Electric Cars Are Too Quiet
New technologies always raise questions and problems that we never predict, and the silent nature of electric cars is one of the unforeseen problems. Producing quiet cars is often seen as a good thing, but electric cars are too quiet to the point where pedestrians can’t hear them coming.
The lack of natural engine noise isn’t as much a problem at higher speeds, say above 30 mph or so. At that point, wind resistance and tires against the pavement create enough sound. But if you’re in a parking lot or get a slow start at a stoplight, pedestrians can’t hear you coming.
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Car manufacturers have been aware of this problem for a while now, and they created faux engine sounds as a solution. Speakers on the front or back of the car will emit sounds when going under 30 mph. After years of trying to achieve quieter vehicles, the turnaround in adding fake sound feels ironic.
As unlikely as silent EV accidents might seem, it’s a serious issue. Silent vehicles pose an extra risk to those with sight loss. In Japan, a guide dog and its owner were killed by an electric car that was backing up when the safety sounds were temporarily shut off by the driver. Researches reported that silent EVs are 40 percent more likely to be involved in an accident with a pedestrian than other vehicles.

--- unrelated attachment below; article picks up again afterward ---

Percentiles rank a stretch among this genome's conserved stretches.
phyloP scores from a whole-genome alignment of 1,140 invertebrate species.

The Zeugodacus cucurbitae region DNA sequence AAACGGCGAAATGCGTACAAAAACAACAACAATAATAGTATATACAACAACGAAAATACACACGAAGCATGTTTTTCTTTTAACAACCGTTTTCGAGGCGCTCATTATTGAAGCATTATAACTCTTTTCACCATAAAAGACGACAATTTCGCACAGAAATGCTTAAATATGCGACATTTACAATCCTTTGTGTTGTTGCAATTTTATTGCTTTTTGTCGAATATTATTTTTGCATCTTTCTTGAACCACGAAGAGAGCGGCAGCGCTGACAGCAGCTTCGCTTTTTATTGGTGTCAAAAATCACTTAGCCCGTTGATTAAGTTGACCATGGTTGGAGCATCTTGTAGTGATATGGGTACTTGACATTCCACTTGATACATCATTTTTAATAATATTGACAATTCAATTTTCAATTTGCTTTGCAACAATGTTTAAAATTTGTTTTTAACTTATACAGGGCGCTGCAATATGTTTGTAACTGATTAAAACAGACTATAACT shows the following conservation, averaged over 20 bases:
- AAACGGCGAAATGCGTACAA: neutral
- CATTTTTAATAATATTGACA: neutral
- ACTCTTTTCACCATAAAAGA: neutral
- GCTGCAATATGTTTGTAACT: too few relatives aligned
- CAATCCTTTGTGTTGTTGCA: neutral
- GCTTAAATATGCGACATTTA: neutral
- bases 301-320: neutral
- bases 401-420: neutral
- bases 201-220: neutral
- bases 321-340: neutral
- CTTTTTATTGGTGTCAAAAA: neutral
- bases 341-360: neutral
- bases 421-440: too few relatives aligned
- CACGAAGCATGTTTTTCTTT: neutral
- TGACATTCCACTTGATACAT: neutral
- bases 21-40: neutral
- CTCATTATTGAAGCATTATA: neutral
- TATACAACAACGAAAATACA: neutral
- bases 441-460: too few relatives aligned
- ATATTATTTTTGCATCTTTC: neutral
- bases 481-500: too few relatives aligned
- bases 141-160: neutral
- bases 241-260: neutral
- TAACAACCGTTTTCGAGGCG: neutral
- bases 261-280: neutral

It seems that most car companies have settled on white noise generators, which will be distinct among the natural soundscape. White noise also retains its direction better than the tonal noise of standard engines, which can bounce off surfaces and be difficult to tell where it’s coming from.
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The upcoming Kia Niro EV combines active safety systems with the sound emitter to produce a feature that detects pedestrians in front of or behind the car and turns on the warning sounds. Test drivers of the Niro EV also reported that the car’s fake sounds are like a “techy whirring noise that evokes a speedy sci-fi craft” which sounds amazing.
The noise emitters are going to be standard on all new EVs when the NHTSA’s new law goes into effect in 2020, which mandates that all EVs must make some sort of sound. If more companies produce creative noise like Kia, then we’re on board. Sign us up for safety features that sound like badass, futuristic spaceships.
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